Africa

A big issue!

Sometimes I wonder why I bother at all. In a land where survival is dependent on input, where hard work is cherished. In a land where nothing, absolutely nothing good, comes free. In a land where the vagaries of the weather is better experienced than related. In a land where my skin and nationality makes me stand out. Most times I wonder. I really wonder why I bother at all.
I have always felt powerless to act, short of moaning continuously. Here in this same land, I have been able to make a home. Here in this cold, conservative and carefree society, I have been able to establish my root. I left home, bewildered by the wickedness and avarice of my fellow men. I left home frightened by the cheapness of life. I left my roots mystified by the richness of poverty amongst so many, in a land abundantly blessed by nature. I left home stupefied by the orchestrated demonstration of the wickedness of leadership and the foolishness of the followers. I came to sojourn in this foreign land and to make something meaningful of my life.
I have been through autumn. I have been through summer. I have equally been through winter. The weather forecast had predicted it, but never imagined what I experienced today. I woke as usual, for the hours of work that has become quite significant in my life but yet made me what I am, contented, meaningful and happy. I woke and made for my job, only to be confronted by the big issue. Britain is freezing. I waddled through centimetres of ice flakes called snow. A poor African from a sun-bleached background. My consternation is better imagined than described. I raised the alarm, Britain is indeed freezing. What a big issue!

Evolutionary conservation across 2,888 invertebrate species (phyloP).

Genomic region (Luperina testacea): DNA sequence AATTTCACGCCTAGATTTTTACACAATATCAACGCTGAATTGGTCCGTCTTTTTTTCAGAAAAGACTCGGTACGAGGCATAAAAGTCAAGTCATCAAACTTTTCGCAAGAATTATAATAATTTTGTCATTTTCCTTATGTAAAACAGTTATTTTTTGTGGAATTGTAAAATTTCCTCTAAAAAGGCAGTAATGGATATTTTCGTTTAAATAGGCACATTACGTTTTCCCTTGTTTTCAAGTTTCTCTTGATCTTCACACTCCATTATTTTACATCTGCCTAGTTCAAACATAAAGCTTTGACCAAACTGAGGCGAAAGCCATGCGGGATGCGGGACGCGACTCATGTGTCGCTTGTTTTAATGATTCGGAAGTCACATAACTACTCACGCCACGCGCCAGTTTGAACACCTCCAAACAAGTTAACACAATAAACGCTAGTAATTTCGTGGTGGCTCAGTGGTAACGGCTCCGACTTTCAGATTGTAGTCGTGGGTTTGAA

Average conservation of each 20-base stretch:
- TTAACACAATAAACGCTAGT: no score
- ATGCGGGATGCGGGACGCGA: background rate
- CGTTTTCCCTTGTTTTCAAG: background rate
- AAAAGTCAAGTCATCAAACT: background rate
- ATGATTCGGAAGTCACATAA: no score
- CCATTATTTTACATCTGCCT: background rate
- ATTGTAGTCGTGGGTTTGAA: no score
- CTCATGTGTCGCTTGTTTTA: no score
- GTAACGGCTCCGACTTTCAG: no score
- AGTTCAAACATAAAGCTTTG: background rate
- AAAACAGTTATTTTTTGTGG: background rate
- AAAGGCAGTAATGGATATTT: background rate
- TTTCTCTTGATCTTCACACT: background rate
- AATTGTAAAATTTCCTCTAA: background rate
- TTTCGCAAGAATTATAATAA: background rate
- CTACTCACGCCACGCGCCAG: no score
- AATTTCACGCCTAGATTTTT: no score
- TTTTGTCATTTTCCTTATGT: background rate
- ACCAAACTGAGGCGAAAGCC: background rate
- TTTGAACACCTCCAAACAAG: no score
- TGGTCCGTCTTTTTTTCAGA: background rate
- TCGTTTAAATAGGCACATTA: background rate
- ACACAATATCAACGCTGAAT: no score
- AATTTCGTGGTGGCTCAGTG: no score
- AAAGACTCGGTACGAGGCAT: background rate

Work became impossible. Most offices remained closed and even banks failed to open. Movement became a difficult task, as the land is too slippery to guarantee safety. Why still lamenting this non-tropical situation, the skies were relentless in pouring more snow like manna that poured on the biblical children of old. I looked up and remembered Africa. With temperatures roaring at the upper ranges of the Fahrenheit, I wonder at the benevolence of nature to the black race. I thought, if rather naive, of the goodness of importing African sun to a land at the mercy of the elements. It is indeed, a big issue!